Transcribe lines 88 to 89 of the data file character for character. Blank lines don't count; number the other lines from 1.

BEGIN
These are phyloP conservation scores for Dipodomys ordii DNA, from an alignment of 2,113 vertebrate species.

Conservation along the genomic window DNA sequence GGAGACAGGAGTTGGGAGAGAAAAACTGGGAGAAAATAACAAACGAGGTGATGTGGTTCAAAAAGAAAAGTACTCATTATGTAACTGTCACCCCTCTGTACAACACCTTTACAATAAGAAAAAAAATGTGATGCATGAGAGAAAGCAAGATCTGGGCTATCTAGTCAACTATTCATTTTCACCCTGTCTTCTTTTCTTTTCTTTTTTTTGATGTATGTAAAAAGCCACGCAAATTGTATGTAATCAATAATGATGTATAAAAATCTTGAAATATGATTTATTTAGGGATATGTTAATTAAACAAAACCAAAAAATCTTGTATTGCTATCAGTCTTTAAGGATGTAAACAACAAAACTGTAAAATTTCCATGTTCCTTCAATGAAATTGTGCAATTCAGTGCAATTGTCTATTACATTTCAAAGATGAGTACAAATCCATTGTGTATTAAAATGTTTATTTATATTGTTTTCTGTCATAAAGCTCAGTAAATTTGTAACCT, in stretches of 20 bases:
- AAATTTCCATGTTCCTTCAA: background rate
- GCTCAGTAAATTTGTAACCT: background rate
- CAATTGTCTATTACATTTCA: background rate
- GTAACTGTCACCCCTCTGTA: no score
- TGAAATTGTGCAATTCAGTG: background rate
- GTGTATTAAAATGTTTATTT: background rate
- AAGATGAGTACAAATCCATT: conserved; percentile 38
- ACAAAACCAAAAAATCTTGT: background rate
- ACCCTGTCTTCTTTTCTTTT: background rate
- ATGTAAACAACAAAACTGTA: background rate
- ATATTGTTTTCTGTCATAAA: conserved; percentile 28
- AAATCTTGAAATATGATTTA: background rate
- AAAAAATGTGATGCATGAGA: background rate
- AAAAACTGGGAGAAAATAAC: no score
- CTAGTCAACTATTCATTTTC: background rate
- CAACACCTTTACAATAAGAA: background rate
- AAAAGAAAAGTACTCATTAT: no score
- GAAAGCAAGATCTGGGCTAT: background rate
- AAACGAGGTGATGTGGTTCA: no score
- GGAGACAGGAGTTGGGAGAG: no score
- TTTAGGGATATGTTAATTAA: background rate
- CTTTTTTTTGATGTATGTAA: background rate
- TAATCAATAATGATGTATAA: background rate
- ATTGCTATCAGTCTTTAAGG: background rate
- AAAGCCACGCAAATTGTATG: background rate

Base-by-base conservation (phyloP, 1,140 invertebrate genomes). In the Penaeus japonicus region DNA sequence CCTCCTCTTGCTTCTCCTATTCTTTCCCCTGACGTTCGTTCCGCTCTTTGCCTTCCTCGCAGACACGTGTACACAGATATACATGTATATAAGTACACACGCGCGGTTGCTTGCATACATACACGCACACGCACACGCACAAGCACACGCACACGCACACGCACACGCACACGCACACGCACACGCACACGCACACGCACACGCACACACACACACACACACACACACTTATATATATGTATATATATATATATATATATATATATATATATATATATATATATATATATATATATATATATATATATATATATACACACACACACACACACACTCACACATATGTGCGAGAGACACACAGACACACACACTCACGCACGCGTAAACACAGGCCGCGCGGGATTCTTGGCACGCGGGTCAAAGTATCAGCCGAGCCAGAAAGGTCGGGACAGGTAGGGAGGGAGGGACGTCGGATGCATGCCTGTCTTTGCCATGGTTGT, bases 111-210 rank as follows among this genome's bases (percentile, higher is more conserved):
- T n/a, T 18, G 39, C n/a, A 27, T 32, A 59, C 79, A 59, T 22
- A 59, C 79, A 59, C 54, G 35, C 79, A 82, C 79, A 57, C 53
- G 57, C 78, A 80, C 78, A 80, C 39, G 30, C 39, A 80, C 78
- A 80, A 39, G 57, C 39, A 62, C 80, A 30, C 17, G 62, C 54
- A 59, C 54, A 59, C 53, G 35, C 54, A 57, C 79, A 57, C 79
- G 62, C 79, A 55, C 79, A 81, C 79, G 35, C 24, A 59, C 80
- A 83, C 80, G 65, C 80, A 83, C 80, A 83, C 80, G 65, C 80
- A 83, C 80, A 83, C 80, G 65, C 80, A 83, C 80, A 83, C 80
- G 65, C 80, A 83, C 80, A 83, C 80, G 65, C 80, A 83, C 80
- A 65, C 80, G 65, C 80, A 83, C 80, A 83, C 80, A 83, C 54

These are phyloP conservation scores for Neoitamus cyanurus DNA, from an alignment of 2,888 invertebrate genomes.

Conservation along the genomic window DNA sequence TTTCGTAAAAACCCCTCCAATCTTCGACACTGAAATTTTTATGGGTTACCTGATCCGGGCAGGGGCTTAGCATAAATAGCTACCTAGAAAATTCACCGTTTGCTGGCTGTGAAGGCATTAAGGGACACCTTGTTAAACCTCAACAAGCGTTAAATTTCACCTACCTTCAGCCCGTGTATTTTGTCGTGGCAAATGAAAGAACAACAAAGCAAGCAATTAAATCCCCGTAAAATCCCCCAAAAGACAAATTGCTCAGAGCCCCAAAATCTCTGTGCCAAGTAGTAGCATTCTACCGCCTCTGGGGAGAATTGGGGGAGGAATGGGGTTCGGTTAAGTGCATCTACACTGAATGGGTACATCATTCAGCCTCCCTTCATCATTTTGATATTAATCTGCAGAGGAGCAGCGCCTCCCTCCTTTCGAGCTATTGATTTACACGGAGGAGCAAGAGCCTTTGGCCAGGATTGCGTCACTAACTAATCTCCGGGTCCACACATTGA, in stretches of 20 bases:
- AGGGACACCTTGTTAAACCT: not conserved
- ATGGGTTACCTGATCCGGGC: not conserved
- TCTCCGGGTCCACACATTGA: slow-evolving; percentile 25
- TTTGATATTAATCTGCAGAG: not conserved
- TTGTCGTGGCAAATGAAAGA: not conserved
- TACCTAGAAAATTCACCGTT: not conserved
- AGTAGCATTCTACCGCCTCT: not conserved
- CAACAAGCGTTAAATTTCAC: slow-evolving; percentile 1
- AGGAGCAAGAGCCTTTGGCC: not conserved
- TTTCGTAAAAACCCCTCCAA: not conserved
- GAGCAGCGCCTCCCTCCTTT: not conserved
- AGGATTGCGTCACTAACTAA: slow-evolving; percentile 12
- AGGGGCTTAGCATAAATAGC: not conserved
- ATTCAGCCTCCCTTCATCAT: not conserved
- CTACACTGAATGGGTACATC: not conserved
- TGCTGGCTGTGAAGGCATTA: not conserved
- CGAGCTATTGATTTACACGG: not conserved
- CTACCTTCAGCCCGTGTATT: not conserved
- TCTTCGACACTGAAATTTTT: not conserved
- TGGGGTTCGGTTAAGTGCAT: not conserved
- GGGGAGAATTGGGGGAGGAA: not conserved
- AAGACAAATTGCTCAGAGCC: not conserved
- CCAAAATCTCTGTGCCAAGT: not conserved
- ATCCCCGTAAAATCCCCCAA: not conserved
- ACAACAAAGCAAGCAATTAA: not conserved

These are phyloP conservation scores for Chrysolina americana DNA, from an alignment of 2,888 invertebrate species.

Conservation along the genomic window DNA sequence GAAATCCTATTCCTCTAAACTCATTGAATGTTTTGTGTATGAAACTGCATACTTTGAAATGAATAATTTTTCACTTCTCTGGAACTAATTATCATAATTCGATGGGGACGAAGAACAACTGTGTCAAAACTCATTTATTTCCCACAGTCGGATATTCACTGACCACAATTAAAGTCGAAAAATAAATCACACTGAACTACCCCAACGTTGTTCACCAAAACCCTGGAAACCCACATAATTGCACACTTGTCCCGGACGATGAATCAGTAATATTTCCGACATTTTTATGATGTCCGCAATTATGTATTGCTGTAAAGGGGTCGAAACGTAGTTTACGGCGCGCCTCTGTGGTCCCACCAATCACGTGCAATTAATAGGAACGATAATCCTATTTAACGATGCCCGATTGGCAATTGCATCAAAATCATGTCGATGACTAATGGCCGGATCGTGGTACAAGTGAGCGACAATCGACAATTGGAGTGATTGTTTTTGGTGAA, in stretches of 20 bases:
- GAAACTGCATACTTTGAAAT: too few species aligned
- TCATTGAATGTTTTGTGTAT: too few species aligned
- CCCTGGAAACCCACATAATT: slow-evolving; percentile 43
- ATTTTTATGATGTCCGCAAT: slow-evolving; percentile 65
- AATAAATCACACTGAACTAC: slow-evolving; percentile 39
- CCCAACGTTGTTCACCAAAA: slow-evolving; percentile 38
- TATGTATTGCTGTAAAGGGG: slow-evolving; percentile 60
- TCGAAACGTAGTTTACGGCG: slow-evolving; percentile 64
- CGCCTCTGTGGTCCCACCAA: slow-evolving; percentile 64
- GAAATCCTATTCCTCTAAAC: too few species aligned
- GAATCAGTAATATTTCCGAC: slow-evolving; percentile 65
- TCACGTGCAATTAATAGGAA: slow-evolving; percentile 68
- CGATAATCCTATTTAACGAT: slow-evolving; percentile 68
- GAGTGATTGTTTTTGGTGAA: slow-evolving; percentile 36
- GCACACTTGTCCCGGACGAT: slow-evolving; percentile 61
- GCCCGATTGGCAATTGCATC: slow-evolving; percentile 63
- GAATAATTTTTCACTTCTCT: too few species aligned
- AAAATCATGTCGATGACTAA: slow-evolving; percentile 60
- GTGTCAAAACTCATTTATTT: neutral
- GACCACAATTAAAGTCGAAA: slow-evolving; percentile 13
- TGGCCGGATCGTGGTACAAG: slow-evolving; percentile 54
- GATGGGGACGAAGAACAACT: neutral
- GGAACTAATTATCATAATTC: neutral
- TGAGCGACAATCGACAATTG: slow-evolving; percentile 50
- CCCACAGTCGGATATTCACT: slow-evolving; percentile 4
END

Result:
- TGGCCGGATCGTGGTACAAG: slow-evolving; percentile 54
- GATGGGGACGAAGAACAACT: neutral